This week, the United States government began to bomb targets in the Libyan city of Sirte. Commentary on this bombardment has not taken in hand the brittleness of Libyan politics and its overwhelming complexity. My report this week for Alternet tries to provide some of the background to the grave difficulties inside Libya, most of it provoked by the 2011 NATO war on the country. Furthermore, it looks to me that these strikes will create more instability not only in Libya but also in Tunisia. The final paragraph of my report reads,
- Will the airstrikes actually degrade and destroy the Islamic State? It is not merely the Islamic State that is Libya’s problem. Airstrikes such as this will only move these fighters to other locations – to Tunisia, for instance, or to Benghazi. They will continue to be a serious problem in North Africa. Indeed, if they return to Tunisia, they will bring great peril to that country, which has only just seen its head of government lose a vote of no-confidence. In March, the Tunisian town of Ben Guerdane, on the Libyan border, saw virulent clashes between IS and the Tunisian army. What is now being called ‘Islamo-gangsterism’ has entered Tunis’ slums such as Ettadhamen. These are increasingly tinder-boxes. Or they will head to Benghazi, where the battlefield has destroyed the city that started the uprising of 2011.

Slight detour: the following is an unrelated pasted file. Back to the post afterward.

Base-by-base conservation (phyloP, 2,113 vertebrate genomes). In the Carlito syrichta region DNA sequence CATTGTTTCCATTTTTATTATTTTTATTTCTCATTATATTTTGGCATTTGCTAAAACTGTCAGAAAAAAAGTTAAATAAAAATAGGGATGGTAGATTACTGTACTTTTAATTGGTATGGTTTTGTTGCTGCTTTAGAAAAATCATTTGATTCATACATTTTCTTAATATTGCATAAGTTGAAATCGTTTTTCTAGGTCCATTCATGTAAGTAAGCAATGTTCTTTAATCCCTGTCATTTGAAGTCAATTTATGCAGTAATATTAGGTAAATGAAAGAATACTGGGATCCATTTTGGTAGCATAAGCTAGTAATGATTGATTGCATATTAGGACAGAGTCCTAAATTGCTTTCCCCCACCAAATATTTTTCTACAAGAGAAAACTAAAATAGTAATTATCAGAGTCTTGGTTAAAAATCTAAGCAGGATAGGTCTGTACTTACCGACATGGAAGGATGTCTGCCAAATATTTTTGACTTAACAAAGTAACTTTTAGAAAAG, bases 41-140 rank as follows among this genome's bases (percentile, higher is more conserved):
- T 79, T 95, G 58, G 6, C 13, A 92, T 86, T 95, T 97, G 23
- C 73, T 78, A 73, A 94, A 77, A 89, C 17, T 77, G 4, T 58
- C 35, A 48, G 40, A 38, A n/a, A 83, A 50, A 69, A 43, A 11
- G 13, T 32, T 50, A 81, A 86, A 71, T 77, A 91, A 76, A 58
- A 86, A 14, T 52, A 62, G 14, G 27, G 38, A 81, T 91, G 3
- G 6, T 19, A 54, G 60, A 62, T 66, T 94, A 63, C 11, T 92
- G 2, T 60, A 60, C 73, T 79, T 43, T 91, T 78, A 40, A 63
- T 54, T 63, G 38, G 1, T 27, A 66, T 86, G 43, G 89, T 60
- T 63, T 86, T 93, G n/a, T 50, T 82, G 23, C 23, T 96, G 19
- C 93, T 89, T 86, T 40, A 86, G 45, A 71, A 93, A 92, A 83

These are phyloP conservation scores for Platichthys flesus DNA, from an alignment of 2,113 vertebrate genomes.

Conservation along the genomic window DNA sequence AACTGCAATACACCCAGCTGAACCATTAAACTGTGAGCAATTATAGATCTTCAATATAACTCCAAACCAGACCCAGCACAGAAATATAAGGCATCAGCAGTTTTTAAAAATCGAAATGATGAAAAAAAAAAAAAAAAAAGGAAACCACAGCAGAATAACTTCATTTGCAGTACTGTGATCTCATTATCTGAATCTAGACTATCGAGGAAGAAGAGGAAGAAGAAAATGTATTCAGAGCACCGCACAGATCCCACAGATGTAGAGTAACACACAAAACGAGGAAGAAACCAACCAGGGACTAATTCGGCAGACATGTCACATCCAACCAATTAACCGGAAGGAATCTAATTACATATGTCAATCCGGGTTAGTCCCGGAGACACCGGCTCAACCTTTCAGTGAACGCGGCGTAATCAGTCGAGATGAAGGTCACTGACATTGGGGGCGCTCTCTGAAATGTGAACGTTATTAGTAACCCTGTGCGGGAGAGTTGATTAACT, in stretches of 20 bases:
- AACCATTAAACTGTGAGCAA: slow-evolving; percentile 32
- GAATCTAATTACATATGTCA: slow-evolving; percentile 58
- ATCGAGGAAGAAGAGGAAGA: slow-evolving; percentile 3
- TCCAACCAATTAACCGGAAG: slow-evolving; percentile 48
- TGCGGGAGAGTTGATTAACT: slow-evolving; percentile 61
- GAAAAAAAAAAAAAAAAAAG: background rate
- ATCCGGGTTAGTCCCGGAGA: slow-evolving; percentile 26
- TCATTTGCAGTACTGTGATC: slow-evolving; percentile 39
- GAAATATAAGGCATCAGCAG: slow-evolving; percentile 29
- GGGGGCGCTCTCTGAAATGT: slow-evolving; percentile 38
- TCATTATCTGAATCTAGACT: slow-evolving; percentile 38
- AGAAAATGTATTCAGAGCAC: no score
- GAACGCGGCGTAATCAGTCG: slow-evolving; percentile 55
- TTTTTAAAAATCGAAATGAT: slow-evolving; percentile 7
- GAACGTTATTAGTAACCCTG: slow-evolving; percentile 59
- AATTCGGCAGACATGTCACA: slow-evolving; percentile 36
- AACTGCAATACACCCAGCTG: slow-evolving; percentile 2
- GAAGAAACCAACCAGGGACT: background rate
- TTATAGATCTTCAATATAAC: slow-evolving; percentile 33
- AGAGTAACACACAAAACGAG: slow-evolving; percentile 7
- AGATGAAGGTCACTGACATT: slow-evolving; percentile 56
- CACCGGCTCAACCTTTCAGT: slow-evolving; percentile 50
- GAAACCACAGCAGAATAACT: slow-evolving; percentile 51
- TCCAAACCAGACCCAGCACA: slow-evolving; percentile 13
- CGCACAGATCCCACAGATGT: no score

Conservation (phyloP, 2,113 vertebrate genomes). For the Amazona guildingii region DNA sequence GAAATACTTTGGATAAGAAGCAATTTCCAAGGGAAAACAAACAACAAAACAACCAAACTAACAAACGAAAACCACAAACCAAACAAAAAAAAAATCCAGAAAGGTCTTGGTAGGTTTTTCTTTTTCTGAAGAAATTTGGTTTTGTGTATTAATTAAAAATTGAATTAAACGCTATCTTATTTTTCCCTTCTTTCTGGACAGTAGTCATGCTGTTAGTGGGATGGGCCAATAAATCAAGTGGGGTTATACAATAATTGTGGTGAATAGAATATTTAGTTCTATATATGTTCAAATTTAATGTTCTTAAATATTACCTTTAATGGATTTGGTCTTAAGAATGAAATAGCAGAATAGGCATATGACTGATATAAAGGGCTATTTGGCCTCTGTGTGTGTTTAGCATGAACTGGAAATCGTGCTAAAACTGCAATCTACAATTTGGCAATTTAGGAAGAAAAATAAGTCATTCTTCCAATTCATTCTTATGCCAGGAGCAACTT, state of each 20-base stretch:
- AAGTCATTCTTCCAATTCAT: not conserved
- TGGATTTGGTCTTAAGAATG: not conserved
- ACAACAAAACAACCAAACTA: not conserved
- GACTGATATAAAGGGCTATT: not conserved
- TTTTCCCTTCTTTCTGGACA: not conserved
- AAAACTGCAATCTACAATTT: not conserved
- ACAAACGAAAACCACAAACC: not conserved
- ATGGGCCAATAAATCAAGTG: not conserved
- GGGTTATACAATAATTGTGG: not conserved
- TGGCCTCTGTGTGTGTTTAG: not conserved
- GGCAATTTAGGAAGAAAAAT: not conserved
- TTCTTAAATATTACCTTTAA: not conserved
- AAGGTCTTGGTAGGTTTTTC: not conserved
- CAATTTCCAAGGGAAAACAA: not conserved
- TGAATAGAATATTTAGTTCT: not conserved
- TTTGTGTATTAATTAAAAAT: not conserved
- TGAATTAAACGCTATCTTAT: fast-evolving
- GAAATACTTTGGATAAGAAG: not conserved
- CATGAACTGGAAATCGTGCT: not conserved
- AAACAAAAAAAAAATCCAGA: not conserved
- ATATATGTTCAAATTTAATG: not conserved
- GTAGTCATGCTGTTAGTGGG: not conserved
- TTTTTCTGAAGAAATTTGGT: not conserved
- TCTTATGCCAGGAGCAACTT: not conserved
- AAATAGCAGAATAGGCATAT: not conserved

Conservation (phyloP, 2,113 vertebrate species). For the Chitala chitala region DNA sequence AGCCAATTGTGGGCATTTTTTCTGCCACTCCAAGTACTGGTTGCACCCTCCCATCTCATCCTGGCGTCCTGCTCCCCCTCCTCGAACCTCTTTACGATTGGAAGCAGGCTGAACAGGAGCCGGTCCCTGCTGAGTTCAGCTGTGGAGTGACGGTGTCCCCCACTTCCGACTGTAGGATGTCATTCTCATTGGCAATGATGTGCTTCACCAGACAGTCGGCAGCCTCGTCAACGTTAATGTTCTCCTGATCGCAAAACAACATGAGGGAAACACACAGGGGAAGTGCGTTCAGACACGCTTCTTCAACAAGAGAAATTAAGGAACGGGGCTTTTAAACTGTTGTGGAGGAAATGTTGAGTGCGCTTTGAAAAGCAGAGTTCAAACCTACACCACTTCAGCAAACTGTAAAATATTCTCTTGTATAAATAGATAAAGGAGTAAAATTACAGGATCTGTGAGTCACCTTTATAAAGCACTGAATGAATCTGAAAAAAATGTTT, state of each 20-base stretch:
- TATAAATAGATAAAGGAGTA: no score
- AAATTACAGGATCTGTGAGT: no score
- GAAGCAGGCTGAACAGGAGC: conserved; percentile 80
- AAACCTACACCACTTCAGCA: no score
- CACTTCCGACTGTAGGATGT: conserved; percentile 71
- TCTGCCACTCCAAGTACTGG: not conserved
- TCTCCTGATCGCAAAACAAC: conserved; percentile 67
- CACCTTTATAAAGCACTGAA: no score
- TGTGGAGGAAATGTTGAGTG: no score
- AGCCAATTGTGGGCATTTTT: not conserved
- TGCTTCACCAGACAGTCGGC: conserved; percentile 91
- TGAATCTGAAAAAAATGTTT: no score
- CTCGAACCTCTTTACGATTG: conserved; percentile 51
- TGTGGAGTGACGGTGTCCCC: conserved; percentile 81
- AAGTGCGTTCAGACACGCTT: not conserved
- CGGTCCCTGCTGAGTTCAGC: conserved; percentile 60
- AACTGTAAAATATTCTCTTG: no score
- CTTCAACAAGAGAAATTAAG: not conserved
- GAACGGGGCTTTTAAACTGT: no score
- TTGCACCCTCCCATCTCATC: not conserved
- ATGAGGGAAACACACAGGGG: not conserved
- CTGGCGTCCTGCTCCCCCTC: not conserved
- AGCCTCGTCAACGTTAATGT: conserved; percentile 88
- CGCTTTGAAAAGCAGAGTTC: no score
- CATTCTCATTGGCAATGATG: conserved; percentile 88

You can read the entire story here.
Right at the center of the question of Libya is of course Hillary Clinton. She was the architect, on the US side, of the war (the French, as I show in my new book The Death of the Nation, egged on the war). Clinton is almost guaranteed to become the next president. My column for Frontline on the US presidential election is here. The essential point is that Trump's campaign is falling apart, and - in turn - Clinton is moving rapidly towards the Center Right. The space for an American Left is more open now than it has been before. In the next issue of Frontline, I will have an interview with CodePink founder Medea Benjamin. Look out for that one. One of the resources of the American Left is CodePink.
The new issue of Frontline has an excellent cover package on Kashmir. Please take a look at it.
The picture above - from the Democratic National Convention - sums up the disconnect between the people and the leadership. The sign is sharp in its accuracy. The pretense that everything is just alright no longer rings true across the planet. More is wanted. More honesty to begin with.